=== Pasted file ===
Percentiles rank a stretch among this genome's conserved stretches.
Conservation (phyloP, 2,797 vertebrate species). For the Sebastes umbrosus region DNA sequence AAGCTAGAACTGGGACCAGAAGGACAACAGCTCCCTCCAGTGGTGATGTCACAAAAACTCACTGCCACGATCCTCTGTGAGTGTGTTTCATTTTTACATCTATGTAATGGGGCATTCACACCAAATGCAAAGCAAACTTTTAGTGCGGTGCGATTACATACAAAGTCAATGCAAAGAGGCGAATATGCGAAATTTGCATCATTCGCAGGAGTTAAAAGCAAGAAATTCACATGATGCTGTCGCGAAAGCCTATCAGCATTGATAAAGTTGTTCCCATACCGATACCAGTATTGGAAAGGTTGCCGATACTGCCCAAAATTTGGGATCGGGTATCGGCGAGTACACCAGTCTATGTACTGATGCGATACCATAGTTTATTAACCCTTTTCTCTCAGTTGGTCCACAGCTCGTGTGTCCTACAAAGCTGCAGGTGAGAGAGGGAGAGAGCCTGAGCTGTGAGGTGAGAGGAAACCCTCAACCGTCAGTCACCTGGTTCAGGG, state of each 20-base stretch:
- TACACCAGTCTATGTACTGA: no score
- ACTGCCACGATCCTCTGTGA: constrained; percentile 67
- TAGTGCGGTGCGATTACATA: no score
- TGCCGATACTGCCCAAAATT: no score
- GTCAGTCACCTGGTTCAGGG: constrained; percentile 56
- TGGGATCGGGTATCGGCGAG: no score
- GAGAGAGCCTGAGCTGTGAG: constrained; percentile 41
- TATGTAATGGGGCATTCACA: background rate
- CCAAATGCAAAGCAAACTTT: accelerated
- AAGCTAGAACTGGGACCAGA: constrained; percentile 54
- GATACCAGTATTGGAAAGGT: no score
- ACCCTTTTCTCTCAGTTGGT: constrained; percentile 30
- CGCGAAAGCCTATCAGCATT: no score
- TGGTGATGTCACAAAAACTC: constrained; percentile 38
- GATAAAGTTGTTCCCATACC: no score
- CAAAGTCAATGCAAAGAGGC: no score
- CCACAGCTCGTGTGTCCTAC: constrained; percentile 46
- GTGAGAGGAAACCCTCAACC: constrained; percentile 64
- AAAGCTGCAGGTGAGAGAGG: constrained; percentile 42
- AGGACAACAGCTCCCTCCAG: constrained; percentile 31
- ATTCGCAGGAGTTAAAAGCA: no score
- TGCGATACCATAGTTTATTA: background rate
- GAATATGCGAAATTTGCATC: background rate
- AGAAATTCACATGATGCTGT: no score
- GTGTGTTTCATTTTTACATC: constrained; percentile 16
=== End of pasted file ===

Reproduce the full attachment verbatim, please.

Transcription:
Percentiles rank a stretch among this genome's conserved stretches.
Conservation (phyloP, 2,797 vertebrate species). For the Sebastes umbrosus region DNA sequence AAGCTAGAACTGGGACCAGAAGGACAACAGCTCCCTCCAGTGGTGATGTCACAAAAACTCACTGCCACGATCCTCTGTGAGTGTGTTTCATTTTTACATCTATGTAATGGGGCATTCACACCAAATGCAAAGCAAACTTTTAGTGCGGTGCGATTACATACAAAGTCAATGCAAAGAGGCGAATATGCGAAATTTGCATCATTCGCAGGAGTTAAAAGCAAGAAATTCACATGATGCTGTCGCGAAAGCCTATCAGCATTGATAAAGTTGTTCCCATACCGATACCAGTATTGGAAAGGTTGCCGATACTGCCCAAAATTTGGGATCGGGTATCGGCGAGTACACCAGTCTATGTACTGATGCGATACCATAGTTTATTAACCCTTTTCTCTCAGTTGGTCCACAGCTCGTGTGTCCTACAAAGCTGCAGGTGAGAGAGGGAGAGAGCCTGAGCTGTGAGGTGAGAGGAAACCCTCAACCGTCAGTCACCTGGTTCAGGG, state of each 20-base stretch:
- TACACCAGTCTATGTACTGA: no score
- ACTGCCACGATCCTCTGTGA: constrained; percentile 67
- TAGTGCGGTGCGATTACATA: no score
- TGCCGATACTGCCCAAAATT: no score
- GTCAGTCACCTGGTTCAGGG: constrained; percentile 56
- TGGGATCGGGTATCGGCGAG: no score
- GAGAGAGCCTGAGCTGTGAG: constrained; percentile 41
- TATGTAATGGGGCATTCACA: background rate
- CCAAATGCAAAGCAAACTTT: accelerated
- AAGCTAGAACTGGGACCAGA: constrained; percentile 54
- GATACCAGTATTGGAAAGGT: no score
- ACCCTTTTCTCTCAGTTGGT: constrained; percentile 30
- CGCGAAAGCCTATCAGCATT: no score
- TGGTGATGTCACAAAAACTC: constrained; percentile 38
- GATAAAGTTGTTCCCATACC: no score
- CAAAGTCAATGCAAAGAGGC: no score
- CCACAGCTCGTGTGTCCTAC: constrained; percentile 46
- GTGAGAGGAAACCCTCAACC: constrained; percentile 64
- AAAGCTGCAGGTGAGAGAGG: constrained; percentile 42
- AGGACAACAGCTCCCTCCAG: constrained; percentile 31
- ATTCGCAGGAGTTAAAAGCA: no score
- TGCGATACCATAGTTTATTA: background rate
- GAATATGCGAAATTTGCATC: background rate
- AGAAATTCACATGATGCTGT: no score
- GTGTGTTTCATTTTTACATC: constrained; percentile 16